I'm no expert, but would also imagine that for many people there is a significant distortion/monitoring effect that will reduce the amount of time spent in the restorative sleep (deep and REM) states when you go for a sleep study? For most people it is not natural to go to sleep with multiple wires attached to your head and other parts of your body and/or when you know that you are been observed by people you do not know well. This will result in a (possibly unconscious) reluctance for the brain to enter a sleep state in which it is has significantly reduced ability to monitor the surroundings and wake you should danger occur.

Of cause untreated sleep disorders such as OSA will reduce the quality of sleep, including the likelihood of entering the deep restorative sleep states and increasing the likelihood of an arousal that takes you prematually out of these sleep states when you are in them. However, it is likely that the conditions of a sleep study (particularly if this is you first and therefore a new and strange experience) will further reduce the time taken in the REM and deep sleep states.

While I'm sure they are not as accurate as a true sleep study there are many consumer cadgets for monitoring sleep state. I use a ResMed S+ which has the advantage of been contactless, therefore significantly reducing/eliminating any 'monitoring effect', it identifies light, deep and REM sleep states and together with 02 saturation data and the data collected from CPAP machines provides a good picture of the amount and quality of sleep.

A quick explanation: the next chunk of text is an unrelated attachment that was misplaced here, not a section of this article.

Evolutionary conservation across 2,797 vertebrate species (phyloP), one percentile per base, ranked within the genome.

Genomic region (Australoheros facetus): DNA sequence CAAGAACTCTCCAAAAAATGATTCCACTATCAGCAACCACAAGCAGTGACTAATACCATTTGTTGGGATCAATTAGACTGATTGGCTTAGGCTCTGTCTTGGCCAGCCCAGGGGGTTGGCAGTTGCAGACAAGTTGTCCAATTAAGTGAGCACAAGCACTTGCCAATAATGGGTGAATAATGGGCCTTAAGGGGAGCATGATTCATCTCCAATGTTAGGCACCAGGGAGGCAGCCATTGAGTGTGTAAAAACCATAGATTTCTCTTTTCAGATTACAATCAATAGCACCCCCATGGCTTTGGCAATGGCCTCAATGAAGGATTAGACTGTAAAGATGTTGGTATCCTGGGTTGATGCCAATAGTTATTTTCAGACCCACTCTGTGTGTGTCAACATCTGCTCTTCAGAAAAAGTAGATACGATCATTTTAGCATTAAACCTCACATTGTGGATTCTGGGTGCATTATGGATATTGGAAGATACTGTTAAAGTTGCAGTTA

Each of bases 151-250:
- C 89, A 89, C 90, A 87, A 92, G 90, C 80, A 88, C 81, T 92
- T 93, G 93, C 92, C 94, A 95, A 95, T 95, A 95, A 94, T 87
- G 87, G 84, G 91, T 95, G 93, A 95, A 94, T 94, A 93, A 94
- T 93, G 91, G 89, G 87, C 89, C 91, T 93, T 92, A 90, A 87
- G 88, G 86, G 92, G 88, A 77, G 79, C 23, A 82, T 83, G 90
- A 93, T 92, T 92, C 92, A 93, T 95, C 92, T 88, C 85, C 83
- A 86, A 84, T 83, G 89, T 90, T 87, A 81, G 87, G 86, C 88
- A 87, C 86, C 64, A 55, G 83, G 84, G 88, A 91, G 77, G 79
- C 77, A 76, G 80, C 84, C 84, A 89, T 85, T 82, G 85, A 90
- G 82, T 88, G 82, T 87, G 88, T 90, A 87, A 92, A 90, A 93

[Image: sleep-well.png]
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#7
(02-14-2017, 07:59 PM)ppca Wrote: In my case, it was only 55% sleep efficiency, with complete absence of N3 sleep, and only 4.4% REM sleep. No wonder I was always feeling tired.

Wow! With those numbers I don't know how you were able to function during the day. As others have stated, once on PAP you will begin to see a difference. I feel lucky that after less than 3 months it has made a huge difference for me. Hopefully you'll have a similar experience. While trying to find out more about delta sleep came across some articles that talked about a "sleep bank". They weren't referring to making up for a night or two where you didn't get enough sleep but rather the effects long term of sleep deprivation or lack of delta and REM sleep. There are apparently a number of hormones that the body produces during delta/REM that take time to replenish in the body once you get on a normal sleep pattern.